Let's assume that you have a bachelor or master's degree and at least 15 years of work experience. Next to that you might have followed several courses and programmes during your career to learn more specific skills. If this indeed applies to you, I can conclude that you must have a lot of knowledge in your field of business.
Most of the times you will take your knowledge for granted. There might even be moments that you doubt whether you really know enough. And may be even worse, you might overlook what you can use your knowledge for in your day-to-day business life.
Let me list three important things that your knowledge can do for you and for the people around you:
1. Your knowledge can help to increase your visibility.
Your knowledge can help you to become more visible amongst customers, colleagues and business partners. Once you are more visible, it will be easier to reach your personal and business goals.
Visibility is a word often used in relation to marketing and communication. What does it actually mean? With visibility I mean that more people in your network will see what you do. Let's say that you start to share your knowledge on LinkedIn via a blog and updates, then all your 300, 500 or 700+ connections on LinkedIn will see what you are working on. Your blogs and updates will remind them of your existence. Isn't that great! And if you share your knowledge on a consistent basis, you will be top-of-mind once they need someone like you.
Once you start to use Twitter to share your knowledge via tweets and links to your blog posts, people from outside your network will come across your content too. And if these people like what they read, they will share it with their network.
This is how you expand your visibility and reach by simply sharing what you know.
2. Your knowledge can inspire others.
Your knowledge can inspire the people around you: your customers, business partners, friends and colleagues. Let's say that you decide to share your knowledge via presentations which you post on slideshare and which you share with your network via LinkedIn and Twitter. Your content can be the piece of advice that others need to solve an issue they encountered, or it might provide answers to questions they have. This is how your knowledge will become a source of inspiration for people around you.
3. You knowledge can help you to increase your expert status.
With your knowledge you can position yourself as an expert in your field. You can do this as an individual, but also as a department or organization as a whole. What would you like to be known for amongst potential clients, your managers or colleagues? Do you realize that you can manage the perceptions of people around you? It all depends on what you say, do and share. And the more you share, the more people will see you as an expert in your field. Then people will not only come to you to listen to what you have to say, they will also share their stories and experiences with you, which again will provide you with new knowledge and ideas.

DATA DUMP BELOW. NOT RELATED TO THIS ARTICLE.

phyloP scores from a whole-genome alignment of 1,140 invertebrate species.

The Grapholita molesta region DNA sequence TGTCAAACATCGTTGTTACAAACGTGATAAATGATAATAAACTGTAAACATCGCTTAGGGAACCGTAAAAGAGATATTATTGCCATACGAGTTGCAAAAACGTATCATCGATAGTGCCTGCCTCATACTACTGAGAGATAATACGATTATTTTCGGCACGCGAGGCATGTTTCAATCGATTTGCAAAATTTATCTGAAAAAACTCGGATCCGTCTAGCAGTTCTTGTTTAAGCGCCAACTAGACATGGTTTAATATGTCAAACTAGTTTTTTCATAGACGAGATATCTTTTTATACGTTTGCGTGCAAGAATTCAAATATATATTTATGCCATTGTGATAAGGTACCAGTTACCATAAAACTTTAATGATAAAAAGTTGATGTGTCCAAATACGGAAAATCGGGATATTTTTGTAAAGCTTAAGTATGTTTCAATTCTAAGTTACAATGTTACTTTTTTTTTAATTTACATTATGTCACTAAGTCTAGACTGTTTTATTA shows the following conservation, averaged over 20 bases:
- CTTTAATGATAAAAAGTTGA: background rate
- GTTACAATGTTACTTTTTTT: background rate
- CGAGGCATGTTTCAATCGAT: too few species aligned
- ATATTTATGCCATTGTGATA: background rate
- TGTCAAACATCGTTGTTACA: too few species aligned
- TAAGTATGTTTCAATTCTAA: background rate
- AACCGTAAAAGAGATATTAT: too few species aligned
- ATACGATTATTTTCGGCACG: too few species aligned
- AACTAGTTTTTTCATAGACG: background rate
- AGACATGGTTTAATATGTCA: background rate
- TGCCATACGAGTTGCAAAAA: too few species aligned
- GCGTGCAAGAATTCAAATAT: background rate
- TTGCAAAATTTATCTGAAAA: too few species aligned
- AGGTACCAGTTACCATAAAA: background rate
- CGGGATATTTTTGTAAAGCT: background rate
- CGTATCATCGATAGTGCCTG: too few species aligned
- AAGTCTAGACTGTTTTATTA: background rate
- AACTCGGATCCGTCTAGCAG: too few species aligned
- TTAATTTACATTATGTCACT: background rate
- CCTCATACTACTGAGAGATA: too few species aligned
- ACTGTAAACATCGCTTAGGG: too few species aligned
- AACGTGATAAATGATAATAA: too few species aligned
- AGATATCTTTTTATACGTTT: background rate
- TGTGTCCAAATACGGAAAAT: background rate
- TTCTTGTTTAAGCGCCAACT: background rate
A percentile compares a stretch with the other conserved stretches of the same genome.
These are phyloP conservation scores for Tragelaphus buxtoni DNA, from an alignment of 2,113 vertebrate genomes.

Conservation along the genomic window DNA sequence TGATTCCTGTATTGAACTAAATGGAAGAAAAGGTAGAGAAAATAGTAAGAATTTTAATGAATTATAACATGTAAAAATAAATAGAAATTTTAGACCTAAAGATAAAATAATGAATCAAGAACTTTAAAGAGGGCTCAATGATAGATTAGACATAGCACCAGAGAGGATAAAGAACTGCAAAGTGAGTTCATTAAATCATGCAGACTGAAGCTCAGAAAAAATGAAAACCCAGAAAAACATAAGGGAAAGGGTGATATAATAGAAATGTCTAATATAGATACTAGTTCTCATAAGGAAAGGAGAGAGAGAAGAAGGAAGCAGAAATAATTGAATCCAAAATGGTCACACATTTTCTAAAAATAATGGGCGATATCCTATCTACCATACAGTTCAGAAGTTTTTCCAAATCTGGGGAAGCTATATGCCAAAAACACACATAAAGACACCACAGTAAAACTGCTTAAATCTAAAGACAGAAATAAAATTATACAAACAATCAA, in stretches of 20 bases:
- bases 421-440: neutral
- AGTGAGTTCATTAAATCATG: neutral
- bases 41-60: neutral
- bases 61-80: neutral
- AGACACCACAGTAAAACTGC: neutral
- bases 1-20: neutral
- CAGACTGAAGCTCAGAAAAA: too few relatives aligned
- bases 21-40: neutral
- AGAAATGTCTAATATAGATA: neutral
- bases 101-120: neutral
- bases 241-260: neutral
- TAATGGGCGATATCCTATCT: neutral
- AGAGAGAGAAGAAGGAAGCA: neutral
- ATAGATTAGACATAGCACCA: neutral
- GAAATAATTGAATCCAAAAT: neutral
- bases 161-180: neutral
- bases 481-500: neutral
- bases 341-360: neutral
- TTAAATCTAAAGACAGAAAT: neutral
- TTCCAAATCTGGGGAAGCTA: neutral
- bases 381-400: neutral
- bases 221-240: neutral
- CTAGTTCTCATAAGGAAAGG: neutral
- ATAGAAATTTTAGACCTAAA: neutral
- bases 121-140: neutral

So by now I think you know what point I would like to make.
Start sharing what you know today!
Don't let your knowledge be a hidden gem that only reveals itself in personal conversations or during presentations. Use online channels to share your knowledge and to spread your word.
A question I often get is 'What are the things I can talk about online; what can I share?'
Let me give you a few examples.
I am currently preparing a Blogging Workshop in which I will train people on how to write inspiring blog post. This one day workshop already provides content for at least 4 to 5 blog posts on blogging (this might sound confusing), and each blog post can be translated to at least 4 to 5 different tweets and updates for LinkedIn.
Compare this to something bigger. Let's say you run a consultancy programme with a client which consists of several sessions over a period of four months. How many different topics do you discuss with your client during these sessions? How many pieces of advice do you give? How many blogs, updates or tweets could you write and create on these topics?
Now we can even take bigger projects as an example, like a white paper or research report. Do you see how many blog posts, updates and tweets you could derive from these?
Once you start to share your knowledge in different forms (blogs, updates, presentations) using social media and your website, your (potential) customers, business partners and colleagues don't have to wait for a personal conversation or presentation. They can grow and learn through your blog posts, updates and online presentations every day. This is good for them, and for you, as it will grow your visibility and expert status.
So what are you waiting for?